Large areas of the repertoire of the Lowland Piper still remain virtually unexplored. Here North American piper John Dally offers his thoughts on approaching the performance of Lowland reels

To call Pete Stewart’s Welcome Home My Deasrie (Hornpipe Music, Pencaitland, 2008) masterful, seminal, fascinating and indispensable is still inadequate.  My copy is frayed around the edges, and yet it still seems new to me.  It never ceases to inspire and inform.  I have read it several times through, studied passages and still find more to learn and absorb every time I open it up.  And yet the music itself remains mysterious, which is another attractive feature of the collection.  This is a report on my own progress playing the tunes, especially those written in common time, included in Pete’s important book.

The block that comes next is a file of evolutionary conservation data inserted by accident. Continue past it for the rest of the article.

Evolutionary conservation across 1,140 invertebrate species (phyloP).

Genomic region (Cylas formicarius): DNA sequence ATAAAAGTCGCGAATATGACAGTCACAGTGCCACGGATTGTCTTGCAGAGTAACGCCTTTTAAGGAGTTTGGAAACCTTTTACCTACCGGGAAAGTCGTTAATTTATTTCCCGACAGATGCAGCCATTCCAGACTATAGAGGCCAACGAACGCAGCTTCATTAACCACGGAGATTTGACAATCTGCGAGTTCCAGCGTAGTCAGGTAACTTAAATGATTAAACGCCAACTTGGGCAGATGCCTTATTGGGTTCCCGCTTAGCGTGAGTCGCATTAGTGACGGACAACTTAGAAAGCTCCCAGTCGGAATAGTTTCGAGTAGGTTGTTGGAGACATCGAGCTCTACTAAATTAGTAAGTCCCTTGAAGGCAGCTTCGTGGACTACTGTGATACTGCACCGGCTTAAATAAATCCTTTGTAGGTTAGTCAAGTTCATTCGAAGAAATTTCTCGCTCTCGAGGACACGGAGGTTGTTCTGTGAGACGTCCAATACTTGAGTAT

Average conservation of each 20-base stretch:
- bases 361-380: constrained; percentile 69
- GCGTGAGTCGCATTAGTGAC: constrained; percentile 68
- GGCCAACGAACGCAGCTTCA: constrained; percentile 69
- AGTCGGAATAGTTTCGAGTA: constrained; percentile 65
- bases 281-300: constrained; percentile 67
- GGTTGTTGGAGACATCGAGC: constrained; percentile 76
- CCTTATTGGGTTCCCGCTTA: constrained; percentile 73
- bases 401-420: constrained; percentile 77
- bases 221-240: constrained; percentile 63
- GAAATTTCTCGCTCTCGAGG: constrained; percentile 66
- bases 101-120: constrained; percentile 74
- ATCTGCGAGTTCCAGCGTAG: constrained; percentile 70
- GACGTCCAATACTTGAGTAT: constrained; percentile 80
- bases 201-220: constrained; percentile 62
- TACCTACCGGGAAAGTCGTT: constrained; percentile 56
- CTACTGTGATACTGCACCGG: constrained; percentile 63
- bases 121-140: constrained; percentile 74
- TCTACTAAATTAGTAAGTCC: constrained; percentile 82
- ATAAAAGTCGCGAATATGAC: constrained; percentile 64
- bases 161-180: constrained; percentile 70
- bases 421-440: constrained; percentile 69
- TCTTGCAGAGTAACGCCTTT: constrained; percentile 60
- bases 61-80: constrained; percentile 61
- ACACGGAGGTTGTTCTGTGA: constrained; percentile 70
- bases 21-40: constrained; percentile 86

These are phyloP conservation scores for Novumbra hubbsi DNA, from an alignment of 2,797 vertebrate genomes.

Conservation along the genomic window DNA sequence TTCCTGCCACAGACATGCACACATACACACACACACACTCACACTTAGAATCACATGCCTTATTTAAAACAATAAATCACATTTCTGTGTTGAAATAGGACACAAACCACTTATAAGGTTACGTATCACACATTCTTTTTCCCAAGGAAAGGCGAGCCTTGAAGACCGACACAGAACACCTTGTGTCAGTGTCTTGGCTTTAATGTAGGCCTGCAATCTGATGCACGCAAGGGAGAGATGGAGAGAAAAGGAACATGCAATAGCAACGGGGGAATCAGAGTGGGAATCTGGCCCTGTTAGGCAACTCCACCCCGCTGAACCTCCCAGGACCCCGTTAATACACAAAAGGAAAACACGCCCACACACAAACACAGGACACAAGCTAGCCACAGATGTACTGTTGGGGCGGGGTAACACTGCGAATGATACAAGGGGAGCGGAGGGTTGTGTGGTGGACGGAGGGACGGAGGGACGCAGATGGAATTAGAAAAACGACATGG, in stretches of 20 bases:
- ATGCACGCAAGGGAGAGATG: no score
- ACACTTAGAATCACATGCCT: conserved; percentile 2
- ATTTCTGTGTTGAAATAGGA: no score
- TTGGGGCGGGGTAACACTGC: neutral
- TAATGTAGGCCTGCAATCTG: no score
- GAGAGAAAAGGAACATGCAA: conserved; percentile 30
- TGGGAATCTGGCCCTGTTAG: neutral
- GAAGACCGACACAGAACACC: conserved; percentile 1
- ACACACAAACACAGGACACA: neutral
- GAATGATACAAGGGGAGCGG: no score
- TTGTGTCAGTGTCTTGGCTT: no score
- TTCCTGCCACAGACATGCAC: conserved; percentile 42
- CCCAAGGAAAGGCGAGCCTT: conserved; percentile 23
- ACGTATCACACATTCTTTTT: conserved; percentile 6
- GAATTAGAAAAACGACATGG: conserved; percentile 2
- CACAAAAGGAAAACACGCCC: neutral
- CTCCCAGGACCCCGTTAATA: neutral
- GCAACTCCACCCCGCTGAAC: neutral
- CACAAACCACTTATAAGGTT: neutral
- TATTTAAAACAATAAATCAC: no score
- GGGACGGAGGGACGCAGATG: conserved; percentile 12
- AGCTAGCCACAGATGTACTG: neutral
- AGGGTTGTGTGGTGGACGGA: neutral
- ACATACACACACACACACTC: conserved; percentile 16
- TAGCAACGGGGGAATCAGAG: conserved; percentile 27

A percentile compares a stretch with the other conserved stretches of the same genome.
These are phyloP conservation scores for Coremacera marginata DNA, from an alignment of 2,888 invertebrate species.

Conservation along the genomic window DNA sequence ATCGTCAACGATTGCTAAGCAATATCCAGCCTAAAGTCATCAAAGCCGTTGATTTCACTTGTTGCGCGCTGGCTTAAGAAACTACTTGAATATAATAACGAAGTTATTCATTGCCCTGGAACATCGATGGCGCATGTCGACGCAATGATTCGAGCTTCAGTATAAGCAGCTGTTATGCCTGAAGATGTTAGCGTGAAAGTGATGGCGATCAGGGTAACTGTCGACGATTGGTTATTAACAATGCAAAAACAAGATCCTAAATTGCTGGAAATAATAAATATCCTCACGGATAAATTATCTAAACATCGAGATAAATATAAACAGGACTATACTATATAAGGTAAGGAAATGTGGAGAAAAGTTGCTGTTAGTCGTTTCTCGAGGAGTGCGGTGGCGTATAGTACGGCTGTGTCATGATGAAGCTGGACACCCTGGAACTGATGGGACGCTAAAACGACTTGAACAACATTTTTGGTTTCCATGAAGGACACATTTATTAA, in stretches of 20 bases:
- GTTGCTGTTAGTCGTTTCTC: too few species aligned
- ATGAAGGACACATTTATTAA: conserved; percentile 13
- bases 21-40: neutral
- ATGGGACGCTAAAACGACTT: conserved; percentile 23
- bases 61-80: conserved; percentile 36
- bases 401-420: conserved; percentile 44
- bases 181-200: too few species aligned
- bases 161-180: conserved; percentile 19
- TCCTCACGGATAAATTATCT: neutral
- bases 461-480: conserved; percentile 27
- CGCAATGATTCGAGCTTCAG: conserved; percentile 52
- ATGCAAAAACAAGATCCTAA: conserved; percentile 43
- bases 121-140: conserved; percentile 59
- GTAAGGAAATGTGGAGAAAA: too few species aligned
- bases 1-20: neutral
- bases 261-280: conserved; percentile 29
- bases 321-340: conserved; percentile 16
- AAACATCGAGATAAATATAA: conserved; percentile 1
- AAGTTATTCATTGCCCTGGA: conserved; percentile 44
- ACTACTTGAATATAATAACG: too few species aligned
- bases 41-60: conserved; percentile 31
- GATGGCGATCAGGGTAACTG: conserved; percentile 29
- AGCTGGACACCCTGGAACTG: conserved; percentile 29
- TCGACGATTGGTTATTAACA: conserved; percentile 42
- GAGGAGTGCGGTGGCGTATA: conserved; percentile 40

Before considering ornamentation, fingering technique and tempo we have to make some decisions about rhythm.  The inadequacies of written music are immediately made manifest.  Written music at best is like a sculpture of a dancer.  You can get an inkling of the dance, but you still cannot see its flow, hear it, or feel it.  These are dance tunes, or performance tunes based on dance tunes, so the first assumption is that the rhythms are based on the movement of the human body, and I have to rely on my own (worn out old boot) as a gauge for whether or not a certain rhythmic approach works.  
Can we assume that the rhythms we take for granted today are the rhythms played in the past?  When it comes to tunes in common time I don’t think contemporary reel rhythms work very well.  These tunes are like an ancient wood: tread carefully and keep your senses alert.  I want to be historically accurate and respectful, and yet leave myself room to put my own accent on the tune.  I suspect there is something very exciting beyond historical reenactment or trying to fit these old tunes to modern rhythms and tempos.  To paraphrase Hamlet, “There are more beats in heaven and earth, Horatio, than are dreamt of in your drum machine.”